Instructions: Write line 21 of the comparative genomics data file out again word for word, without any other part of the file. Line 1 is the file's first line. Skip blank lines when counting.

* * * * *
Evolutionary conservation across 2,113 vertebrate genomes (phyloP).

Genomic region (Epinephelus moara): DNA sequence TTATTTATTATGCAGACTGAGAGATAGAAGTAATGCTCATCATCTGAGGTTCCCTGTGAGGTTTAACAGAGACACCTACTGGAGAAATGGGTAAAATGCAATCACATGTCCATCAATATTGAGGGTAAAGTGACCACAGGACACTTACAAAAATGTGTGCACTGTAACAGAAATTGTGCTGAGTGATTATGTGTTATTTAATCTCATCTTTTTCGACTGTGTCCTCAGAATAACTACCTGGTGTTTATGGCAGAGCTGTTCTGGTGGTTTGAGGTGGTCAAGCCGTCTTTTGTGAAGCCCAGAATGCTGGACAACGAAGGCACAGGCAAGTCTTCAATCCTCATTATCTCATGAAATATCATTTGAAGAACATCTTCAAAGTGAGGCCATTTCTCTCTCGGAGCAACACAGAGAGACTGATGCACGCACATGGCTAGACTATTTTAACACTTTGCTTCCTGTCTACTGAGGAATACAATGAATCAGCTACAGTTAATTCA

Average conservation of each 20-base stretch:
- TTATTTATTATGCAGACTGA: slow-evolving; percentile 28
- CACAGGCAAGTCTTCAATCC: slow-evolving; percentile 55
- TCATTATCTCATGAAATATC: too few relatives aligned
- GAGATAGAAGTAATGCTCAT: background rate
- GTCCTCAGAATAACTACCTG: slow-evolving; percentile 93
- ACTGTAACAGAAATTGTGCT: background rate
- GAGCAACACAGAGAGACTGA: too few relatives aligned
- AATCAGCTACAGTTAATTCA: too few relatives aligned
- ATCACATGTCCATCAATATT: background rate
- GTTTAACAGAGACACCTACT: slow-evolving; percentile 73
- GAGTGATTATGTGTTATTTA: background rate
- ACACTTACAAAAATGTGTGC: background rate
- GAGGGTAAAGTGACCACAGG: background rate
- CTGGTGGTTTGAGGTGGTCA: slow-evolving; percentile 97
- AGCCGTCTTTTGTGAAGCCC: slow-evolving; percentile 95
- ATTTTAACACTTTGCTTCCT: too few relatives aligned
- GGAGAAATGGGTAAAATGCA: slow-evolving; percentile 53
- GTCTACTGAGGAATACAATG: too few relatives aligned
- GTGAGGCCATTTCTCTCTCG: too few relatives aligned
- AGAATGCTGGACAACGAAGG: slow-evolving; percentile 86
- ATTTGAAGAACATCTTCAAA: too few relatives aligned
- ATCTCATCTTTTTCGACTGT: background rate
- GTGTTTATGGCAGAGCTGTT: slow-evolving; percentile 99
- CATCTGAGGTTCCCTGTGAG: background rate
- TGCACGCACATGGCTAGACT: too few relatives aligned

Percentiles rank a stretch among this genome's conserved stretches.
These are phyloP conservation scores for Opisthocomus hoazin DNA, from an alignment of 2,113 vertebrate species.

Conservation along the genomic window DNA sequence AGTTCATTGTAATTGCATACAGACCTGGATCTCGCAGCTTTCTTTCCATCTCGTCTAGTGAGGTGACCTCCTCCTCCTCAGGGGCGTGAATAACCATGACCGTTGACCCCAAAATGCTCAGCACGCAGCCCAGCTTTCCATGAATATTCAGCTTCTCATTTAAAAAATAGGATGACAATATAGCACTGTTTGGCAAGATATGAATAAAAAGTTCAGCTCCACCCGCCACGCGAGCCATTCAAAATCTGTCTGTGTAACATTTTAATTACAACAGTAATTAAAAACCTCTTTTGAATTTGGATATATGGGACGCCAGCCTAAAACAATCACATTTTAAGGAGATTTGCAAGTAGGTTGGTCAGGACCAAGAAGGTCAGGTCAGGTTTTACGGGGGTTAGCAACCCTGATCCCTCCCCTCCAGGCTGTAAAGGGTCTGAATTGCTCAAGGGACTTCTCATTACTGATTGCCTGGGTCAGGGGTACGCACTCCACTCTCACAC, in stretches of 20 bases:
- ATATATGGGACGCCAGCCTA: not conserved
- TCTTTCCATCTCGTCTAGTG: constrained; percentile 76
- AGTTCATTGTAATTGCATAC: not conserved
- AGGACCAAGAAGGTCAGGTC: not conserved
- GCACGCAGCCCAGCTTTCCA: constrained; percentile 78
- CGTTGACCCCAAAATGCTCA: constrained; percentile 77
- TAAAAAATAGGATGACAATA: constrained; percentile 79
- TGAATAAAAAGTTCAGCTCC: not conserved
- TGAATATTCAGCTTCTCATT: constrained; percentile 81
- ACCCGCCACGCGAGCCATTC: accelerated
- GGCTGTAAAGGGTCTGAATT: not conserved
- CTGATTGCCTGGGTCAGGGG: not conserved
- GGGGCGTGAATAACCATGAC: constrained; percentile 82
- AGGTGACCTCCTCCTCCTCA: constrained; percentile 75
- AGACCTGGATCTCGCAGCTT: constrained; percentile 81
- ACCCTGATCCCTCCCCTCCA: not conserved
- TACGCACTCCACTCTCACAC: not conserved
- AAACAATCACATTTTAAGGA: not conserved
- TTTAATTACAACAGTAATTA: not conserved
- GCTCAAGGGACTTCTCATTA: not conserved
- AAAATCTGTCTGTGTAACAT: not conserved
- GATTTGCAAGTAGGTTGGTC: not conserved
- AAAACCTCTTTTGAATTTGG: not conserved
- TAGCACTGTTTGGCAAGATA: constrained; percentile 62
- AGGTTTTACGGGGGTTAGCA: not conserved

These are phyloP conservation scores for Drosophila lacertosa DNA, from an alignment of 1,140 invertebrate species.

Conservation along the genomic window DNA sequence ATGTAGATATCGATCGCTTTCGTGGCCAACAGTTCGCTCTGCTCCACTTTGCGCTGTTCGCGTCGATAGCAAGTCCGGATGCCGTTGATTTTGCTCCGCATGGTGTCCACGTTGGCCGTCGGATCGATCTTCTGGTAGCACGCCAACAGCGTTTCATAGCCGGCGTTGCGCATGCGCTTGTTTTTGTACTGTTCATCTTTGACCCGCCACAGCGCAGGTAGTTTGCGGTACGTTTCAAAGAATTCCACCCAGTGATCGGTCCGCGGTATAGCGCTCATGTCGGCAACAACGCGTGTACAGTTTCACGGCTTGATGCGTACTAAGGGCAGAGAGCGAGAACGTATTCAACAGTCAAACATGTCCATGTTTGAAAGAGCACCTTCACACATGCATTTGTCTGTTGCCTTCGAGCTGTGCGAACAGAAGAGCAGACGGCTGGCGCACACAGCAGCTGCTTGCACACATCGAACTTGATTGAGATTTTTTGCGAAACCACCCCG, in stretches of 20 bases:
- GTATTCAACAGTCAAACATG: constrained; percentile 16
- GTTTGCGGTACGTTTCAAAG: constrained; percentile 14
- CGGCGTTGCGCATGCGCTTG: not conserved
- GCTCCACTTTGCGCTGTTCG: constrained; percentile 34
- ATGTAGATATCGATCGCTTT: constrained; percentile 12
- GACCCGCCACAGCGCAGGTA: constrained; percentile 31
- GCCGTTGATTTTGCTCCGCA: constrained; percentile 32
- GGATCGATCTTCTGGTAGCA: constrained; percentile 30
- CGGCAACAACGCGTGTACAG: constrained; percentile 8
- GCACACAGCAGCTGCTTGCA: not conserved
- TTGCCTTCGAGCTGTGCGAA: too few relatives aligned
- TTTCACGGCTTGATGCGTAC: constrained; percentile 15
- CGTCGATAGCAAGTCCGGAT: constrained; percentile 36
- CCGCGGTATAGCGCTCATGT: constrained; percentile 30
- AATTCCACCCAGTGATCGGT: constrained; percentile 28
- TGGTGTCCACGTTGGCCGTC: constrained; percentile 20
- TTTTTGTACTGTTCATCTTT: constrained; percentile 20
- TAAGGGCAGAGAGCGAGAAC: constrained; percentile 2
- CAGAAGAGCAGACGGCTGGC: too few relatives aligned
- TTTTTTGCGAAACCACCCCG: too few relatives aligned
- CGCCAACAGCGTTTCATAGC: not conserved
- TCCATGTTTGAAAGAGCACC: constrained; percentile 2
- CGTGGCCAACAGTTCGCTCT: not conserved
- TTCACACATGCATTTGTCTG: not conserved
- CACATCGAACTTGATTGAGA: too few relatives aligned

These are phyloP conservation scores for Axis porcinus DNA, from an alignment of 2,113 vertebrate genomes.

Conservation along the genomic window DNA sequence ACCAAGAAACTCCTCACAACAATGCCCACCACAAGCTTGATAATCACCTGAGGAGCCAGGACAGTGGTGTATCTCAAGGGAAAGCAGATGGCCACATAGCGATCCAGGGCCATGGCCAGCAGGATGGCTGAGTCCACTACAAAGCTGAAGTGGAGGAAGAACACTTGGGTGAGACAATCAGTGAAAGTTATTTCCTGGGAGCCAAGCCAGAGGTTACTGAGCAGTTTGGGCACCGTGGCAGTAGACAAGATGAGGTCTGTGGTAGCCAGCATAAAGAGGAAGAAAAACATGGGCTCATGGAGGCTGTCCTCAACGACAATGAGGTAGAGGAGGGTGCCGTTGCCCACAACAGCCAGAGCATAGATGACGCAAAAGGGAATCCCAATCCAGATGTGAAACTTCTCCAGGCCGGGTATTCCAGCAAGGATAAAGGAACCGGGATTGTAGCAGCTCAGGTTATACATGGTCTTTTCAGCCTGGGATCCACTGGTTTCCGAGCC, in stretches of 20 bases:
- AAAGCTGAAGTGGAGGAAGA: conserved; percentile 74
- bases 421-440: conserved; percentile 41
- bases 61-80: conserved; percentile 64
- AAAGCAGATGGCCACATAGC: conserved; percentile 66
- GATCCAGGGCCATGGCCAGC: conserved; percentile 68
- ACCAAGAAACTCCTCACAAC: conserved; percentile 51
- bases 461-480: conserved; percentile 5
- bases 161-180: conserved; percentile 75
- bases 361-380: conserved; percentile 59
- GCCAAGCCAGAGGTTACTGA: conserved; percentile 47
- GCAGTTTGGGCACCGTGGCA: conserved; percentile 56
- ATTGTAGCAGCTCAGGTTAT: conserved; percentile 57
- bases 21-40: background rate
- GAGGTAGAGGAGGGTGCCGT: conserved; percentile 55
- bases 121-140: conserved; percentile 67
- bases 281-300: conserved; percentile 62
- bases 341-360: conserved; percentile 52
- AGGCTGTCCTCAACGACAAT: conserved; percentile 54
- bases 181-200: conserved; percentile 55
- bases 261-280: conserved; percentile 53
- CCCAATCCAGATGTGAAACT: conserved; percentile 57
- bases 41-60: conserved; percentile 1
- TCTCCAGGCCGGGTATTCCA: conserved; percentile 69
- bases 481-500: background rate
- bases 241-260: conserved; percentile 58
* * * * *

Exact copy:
- GTCTACTGAGGAATACAATG: too few relatives aligned